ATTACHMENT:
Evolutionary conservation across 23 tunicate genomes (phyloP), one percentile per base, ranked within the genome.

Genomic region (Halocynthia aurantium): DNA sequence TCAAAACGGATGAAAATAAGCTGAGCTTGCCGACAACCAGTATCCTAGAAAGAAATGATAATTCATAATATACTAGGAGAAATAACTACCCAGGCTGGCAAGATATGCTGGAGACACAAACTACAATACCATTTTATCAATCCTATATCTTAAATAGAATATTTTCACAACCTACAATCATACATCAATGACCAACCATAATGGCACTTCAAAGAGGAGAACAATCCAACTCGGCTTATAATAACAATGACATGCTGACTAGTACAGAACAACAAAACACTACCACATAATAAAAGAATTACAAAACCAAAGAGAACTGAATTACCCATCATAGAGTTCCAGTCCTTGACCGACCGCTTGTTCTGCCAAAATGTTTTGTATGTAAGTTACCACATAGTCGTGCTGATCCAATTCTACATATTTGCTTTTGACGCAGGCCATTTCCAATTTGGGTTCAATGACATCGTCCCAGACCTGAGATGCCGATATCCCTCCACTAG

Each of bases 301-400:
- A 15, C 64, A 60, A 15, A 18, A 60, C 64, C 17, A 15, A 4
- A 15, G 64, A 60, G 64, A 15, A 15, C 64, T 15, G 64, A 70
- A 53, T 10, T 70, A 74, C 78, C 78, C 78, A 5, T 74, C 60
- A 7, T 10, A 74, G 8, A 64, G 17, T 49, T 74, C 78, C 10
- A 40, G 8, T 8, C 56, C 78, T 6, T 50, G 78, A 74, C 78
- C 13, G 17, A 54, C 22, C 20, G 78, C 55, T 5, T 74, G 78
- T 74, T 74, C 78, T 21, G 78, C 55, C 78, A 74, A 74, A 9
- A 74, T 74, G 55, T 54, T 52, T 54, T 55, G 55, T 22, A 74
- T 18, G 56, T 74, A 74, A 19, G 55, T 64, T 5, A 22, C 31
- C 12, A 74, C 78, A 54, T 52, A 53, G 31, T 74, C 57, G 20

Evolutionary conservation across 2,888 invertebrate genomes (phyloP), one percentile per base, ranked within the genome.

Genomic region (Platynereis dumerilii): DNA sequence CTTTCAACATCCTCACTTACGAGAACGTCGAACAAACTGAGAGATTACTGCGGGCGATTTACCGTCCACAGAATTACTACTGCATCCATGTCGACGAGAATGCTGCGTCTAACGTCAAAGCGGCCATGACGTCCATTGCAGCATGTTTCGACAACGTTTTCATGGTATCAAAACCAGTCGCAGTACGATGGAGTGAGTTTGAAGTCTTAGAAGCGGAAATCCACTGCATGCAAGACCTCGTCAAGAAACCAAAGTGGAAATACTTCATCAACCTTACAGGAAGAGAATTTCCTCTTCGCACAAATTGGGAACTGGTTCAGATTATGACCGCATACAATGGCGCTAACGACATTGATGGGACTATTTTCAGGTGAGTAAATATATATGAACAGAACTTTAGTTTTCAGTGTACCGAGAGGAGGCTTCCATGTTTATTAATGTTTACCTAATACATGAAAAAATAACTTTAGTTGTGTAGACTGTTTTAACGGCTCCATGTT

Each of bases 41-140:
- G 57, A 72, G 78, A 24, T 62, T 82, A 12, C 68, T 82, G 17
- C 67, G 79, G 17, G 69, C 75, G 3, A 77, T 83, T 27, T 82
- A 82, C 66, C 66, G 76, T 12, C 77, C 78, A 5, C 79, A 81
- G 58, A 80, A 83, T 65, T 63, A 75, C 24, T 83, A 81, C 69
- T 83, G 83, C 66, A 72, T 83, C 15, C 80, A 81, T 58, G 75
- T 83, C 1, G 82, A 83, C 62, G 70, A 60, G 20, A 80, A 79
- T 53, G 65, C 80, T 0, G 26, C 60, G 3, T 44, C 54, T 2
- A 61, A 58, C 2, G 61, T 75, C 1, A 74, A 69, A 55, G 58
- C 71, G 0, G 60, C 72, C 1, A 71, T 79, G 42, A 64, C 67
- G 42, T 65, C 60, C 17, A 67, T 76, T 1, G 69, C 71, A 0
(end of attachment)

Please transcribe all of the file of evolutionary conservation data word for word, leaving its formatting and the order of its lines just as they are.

Evolutionary conservation across 23 tunicate genomes (phyloP), one percentile per base, ranked within the genome.

Genomic region (Halocynthia aurantium): DNA sequence TCAAAACGGATGAAAATAAGCTGAGCTTGCCGACAACCAGTATCCTAGAAAGAAATGATAATTCATAATATACTAGGAGAAATAACTACCCAGGCTGGCAAGATATGCTGGAGACACAAACTACAATACCATTTTATCAATCCTATATCTTAAATAGAATATTTTCACAACCTACAATCATACATCAATGACCAACCATAATGGCACTTCAAAGAGGAGAACAATCCAACTCGGCTTATAATAACAATGACATGCTGACTAGTACAGAACAACAAAACACTACCACATAATAAAAGAATTACAAAACCAAAGAGAACTGAATTACCCATCATAGAGTTCCAGTCCTTGACCGACCGCTTGTTCTGCCAAAATGTTTTGTATGTAAGTTACCACATAGTCGTGCTGATCCAATTCTACATATTTGCTTTTGACGCAGGCCATTTCCAATTTGGGTTCAATGACATCGTCCCAGACCTGAGATGCCGATATCCCTCCACTAG

Each of bases 301-400:
- A 15, C 64, A 60, A 15, A 18, A 60, C 64, C 17, A 15, A 4
- A 15, G 64, A 60, G 64, A 15, A 15, C 64, T 15, G 64, A 70
- A 53, T 10, T 70, A 74, C 78, C 78, C 78, A 5, T 74, C 60
- A 7, T 10, A 74, G 8, A 64, G 17, T 49, T 74, C 78, C 10
- A 40, G 8, T 8, C 56, C 78, T 6, T 50, G 78, A 74, C 78
- C 13, G 17, A 54, C 22, C 20, G 78, C 55, T 5, T 74, G 78
- T 74, T 74, C 78, T 21, G 78, C 55, C 78, A 74, A 74, A 9
- A 74, T 74, G 55, T 54, T 52, T 54, T 55, G 55, T 22, A 74
- T 18, G 56, T 74, A 74, A 19, G 55, T 64, T 5, A 22, C 31
- C 12, A 74, C 78, A 54, T 52, A 53, G 31, T 74, C 57, G 20

Evolutionary conservation across 2,888 invertebrate genomes (phyloP), one percentile per base, ranked within the genome.

Genomic region (Platynereis dumerilii): DNA sequence CTTTCAACATCCTCACTTACGAGAACGTCGAACAAACTGAGAGATTACTGCGGGCGATTTACCGTCCACAGAATTACTACTGCATCCATGTCGACGAGAATGCTGCGTCTAACGTCAAAGCGGCCATGACGTCCATTGCAGCATGTTTCGACAACGTTTTCATGGTATCAAAACCAGTCGCAGTACGATGGAGTGAGTTTGAAGTCTTAGAAGCGGAAATCCACTGCATGCAAGACCTCGTCAAGAAACCAAAGTGGAAATACTTCATCAACCTTACAGGAAGAGAATTTCCTCTTCGCACAAATTGGGAACTGGTTCAGATTATGACCGCATACAATGGCGCTAACGACATTGATGGGACTATTTTCAGGTGAGTAAATATATATGAACAGAACTTTAGTTTTCAGTGTACCGAGAGGAGGCTTCCATGTTTATTAATGTTTACCTAATACATGAAAAAATAACTTTAGTTGTGTAGACTGTTTTAACGGCTCCATGTT

Each of bases 41-140:
- G 57, A 72, G 78, A 24, T 62, T 82, A 12, C 68, T 82, G 17
- C 67, G 79, G 17, G 69, C 75, G 3, A 77, T 83, T 27, T 82
- A 82, C 66, C 66, G 76, T 12, C 77, C 78, A 5, C 79, A 81
- G 58, A 80, A 83, T 65, T 63, A 75, C 24, T 83, A 81, C 69
- T 83, G 83, C 66, A 72, T 83, C 15, C 80, A 81, T 58, G 75
- T 83, C 1, G 82, A 83, C 62, G 70, A 60, G 20, A 80, A 79
- T 53, G 65, C 80, T 0, G 26, C 60, G 3, T 44, C 54, T 2
- A 61, A 58, C 2, G 61, T 75, C 1, A 74, A 69, A 55, G 58
- C 71, G 0, G 60, C 72, C 1, A 71, T 79, G 42, A 64, C 67
- G 42, T 65, C 60, C 17, A 67, T 76, T 1, G 69, C 71, A 0